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Bountiful military wife named a 2020 Dole Caregiver Fellow

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BOUNTIFUL — On a typical day, Tiffany Wayment is the first person awake in her house.

She then wakes up her husband, Braden Wayment, an injured veteran who served in Iraq and Afghanistan. She helps him get ready for work by getting his medications and handling meals.

Then, she wakes her three children and gets them ready for the day. At lunch, she reminds her husband to take his afternoon medications and checks in on him while he works as a student administrator helping veterans navigate their G.I. benefits for school.

Braden Wayment was medevaced out of Afghanistan in 2011 after sustaining a lower back injury. Once he arrived stateside, the Department of Veterans Affairs medically retired him due to the injury and severe symptoms of post traumatic stress disorder.

Tiffany Wayment is his primary caregiver, managing his medications and various appointments, and providing emotional support when he needs it. Now, she has been named to the 2020 class of Dole Caregiver Fellows, a group of 30 veteran caregivers from around the states.

“I feel like there’s a need to bring to light the amazing things that caregivers do on a daily basis, and they deserve some recognition,” Tiffany Wayment said of her fellowship.

She applied for the fellowship because she felt like there was more she could do to support veteran caregivers and felt like she could use her voice to help them receive the support that they need.

“There’s a lot of caregivers out there for the first time, and it’s rough,” Tiffany Wayment said. “If I can give someone even an ounce of hope that you can do this and you’re not alone, then that makes me so happy to have the opportunity.”

As a Dole Fellow, Wayment will have the opportunity to bring the voice of Utah’s community of veteran caregivers directly to Congress, the Department of Veterans Affairs and other government agencies.

“I think she’s a great fit for the Elizabeth Dole Foundation because she’s been a support and a voice to so many who don’t have one,” Braden Wayment said.

His wife has been volunteering with Hearts of Valor for three years and is currently the peer support group leader.

“It was an instant connection with the other caregivers who were going through similar situations,” she said.

Cearson Barnett is a close friend of Tiffany Wayment’s and also is a full-time caretaker for her veteran husband.

Tiffany Wayment met Barnett during a veteran’s event with Wounded Warriors. They hit it off and became fast friends because of how similar their situations are. Now, they provide support to each other and help each other when they start to feel burned out. Usually, that support is in the form of a fizzy drink and an ear to listen.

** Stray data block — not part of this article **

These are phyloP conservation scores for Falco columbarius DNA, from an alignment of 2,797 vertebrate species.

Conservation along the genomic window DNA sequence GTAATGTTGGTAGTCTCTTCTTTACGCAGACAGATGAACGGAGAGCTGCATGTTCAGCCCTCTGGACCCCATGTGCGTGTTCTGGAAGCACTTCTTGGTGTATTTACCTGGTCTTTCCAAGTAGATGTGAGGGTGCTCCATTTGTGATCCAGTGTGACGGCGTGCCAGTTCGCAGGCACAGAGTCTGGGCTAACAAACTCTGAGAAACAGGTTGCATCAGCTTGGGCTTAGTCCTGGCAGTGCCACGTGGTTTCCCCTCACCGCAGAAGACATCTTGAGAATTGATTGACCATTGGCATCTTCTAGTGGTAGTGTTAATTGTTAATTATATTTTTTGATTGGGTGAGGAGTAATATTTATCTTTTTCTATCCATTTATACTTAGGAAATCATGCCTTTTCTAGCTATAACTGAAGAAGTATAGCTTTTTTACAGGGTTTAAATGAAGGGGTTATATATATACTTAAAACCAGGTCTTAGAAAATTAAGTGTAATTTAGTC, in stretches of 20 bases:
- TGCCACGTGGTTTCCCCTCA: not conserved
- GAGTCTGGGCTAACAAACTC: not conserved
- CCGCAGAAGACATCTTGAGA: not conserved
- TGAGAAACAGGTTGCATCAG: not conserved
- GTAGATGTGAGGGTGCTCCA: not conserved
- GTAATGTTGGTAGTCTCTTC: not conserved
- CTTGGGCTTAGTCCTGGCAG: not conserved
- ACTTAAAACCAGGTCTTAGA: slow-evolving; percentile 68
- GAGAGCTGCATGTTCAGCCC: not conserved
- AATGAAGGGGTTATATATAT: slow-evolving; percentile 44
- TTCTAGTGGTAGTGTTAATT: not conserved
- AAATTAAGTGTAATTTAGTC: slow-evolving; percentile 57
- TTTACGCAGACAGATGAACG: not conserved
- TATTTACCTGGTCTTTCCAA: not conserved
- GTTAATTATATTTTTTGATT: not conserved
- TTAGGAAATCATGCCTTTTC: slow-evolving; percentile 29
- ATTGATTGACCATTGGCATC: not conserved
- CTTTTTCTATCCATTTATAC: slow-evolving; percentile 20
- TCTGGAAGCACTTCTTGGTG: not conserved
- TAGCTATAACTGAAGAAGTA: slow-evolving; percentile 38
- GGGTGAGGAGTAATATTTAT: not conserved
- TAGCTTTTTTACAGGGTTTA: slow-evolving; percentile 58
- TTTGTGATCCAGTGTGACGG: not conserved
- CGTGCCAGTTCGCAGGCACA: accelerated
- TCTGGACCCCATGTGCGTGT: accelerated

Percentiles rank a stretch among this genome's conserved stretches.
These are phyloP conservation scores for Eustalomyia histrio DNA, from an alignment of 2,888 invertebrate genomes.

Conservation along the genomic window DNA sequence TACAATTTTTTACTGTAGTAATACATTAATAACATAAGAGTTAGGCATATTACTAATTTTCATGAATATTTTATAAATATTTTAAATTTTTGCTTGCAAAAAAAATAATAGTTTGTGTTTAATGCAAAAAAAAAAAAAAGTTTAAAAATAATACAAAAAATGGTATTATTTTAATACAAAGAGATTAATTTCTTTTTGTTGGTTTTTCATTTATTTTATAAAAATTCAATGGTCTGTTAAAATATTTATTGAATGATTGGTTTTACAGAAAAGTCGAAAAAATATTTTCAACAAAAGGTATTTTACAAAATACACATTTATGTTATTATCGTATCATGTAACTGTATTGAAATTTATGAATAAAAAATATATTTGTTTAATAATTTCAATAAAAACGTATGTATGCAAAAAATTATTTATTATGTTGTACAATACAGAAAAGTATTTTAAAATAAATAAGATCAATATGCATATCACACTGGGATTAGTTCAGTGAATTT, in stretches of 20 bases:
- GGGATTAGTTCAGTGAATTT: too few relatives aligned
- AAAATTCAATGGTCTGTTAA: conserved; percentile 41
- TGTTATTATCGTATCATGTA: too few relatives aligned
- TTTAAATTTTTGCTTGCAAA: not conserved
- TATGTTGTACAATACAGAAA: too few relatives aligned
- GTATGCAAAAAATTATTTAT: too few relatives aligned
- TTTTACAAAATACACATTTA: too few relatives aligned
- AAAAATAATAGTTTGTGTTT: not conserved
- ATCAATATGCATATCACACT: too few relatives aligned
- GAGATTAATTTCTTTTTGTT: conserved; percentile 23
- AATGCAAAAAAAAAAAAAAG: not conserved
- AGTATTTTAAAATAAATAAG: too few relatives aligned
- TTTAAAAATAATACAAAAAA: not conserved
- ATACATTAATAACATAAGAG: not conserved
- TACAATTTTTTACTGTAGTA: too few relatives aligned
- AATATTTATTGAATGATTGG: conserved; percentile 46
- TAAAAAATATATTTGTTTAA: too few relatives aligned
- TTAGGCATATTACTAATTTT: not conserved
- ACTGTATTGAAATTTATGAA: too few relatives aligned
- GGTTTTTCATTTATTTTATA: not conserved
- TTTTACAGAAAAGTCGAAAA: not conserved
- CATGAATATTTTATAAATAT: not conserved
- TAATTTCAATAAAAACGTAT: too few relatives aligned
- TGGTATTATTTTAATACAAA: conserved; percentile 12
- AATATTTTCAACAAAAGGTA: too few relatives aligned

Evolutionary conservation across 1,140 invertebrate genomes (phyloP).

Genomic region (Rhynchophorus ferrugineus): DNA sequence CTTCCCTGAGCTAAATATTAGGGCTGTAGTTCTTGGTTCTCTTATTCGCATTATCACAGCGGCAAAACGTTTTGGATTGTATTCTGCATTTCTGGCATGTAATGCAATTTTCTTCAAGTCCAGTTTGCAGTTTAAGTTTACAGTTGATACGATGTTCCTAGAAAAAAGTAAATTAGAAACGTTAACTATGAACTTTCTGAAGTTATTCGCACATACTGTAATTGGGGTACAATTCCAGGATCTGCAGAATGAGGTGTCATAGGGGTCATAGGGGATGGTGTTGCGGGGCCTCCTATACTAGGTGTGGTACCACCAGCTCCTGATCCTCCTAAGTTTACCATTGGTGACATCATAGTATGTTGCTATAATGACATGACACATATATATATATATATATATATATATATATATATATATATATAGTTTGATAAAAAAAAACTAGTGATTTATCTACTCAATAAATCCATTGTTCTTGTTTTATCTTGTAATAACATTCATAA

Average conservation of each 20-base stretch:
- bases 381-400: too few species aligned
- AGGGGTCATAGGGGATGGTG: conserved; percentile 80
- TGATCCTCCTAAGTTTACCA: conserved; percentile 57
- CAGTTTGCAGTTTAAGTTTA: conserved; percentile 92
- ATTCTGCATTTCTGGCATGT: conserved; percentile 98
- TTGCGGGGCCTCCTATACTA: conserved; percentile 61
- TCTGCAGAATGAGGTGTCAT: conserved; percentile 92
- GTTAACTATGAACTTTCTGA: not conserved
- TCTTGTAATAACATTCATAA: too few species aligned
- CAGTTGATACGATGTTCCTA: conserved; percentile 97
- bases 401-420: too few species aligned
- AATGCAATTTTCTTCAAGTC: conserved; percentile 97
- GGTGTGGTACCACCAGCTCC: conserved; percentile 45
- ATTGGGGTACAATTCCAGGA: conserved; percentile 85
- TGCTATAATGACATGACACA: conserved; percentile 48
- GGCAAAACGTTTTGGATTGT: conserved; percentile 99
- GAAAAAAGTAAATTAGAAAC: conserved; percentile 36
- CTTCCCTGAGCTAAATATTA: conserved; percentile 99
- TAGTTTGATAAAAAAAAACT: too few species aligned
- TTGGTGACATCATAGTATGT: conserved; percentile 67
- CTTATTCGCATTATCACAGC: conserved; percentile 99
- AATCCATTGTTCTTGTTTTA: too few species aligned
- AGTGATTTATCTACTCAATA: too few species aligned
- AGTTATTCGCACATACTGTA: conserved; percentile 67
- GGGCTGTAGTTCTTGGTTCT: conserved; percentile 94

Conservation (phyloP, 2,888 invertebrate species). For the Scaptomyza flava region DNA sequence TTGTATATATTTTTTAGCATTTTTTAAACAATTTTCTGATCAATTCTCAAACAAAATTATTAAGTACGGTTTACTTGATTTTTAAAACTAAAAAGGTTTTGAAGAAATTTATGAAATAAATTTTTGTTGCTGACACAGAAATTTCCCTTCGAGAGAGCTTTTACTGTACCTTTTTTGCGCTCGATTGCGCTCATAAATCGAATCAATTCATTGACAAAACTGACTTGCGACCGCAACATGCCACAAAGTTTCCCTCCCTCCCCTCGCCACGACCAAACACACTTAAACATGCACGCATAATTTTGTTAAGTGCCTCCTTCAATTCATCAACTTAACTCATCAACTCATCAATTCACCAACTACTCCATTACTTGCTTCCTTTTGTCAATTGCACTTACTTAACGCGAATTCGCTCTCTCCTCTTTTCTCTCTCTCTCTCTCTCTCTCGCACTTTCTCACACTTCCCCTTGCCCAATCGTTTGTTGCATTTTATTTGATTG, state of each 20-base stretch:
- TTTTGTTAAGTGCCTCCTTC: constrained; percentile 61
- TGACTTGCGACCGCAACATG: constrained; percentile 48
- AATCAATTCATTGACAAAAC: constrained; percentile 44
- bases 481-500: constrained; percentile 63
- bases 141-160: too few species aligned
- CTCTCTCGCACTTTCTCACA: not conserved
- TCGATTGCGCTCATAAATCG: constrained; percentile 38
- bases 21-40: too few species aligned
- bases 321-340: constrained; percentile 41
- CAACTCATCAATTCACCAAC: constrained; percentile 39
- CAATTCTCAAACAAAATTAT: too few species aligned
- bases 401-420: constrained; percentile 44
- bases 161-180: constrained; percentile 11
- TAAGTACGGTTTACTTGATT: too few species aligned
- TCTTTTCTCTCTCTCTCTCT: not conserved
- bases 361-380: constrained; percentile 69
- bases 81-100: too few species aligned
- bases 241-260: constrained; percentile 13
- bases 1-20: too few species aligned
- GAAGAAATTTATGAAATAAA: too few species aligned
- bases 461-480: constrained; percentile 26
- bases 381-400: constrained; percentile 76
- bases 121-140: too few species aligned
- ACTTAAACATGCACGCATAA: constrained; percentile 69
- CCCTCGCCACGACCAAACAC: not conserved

Barnett spoke highly of Wayment, praising her for the hard work she does at home and for her work within the community.

“She’s so resourceful, so smart and so impossibly great at whatever she puts her mind to,” Barnett said. She loves how resilient her friend is because of the challenges and struggles she’s faced and overcome.

Barnett said she’s excited about Wayment’s Dole Fellow nomination and thinks she will make Elizabeth Dole and the former Utah Fellow proud.

According to a press release, the Elizabeth Dole Foundation is an organization that aims to empower, support and honor the nation’s 5.5 million military caregivers.

“Our eighth class of Dole Caregiver Fellows is bringing a new set of unique voices to our mission, but all share similar stories of strength, resilience and hope in caring for their wounded warriors,” Steve Schwab, CEO of the Elizabeth Dole Foundation, said in a statement.

According to the Dole Foundation website, fellows work as veteran caregiver advocates in their community, serve as Hidden Heroes representatives and drive support to caregivers locally and nationally.

Both Tiffany Wayment and Barnett agreed that being a caregiver is hard, but Wayment says seeing her husband succeed makes it all worth it.

“In my caregiver role at home, the most rewarding thing is seeing him succeed and seeing him coming to terms with his new normal and seeing what he can do from there,” Tiffany Wayment said.

Braden Wayment has been working for about 18 months, which Tiffany Wayment sees as a huge milestone for him and his recovery. She said he feels like he can succeed and like he has a purpose.

“Before that, there was nothing he was looking forward to,” she said.

Braden said he is proud of the work that Tiffany has done for their family and for Utah’s veteran community.

He described how she’s taken calls from women at 2 a.m. who’s spouses are having a PTSD episode or opened their home to moms and their kids when they are overwhelmed.

To learn more about the foundation, log on to

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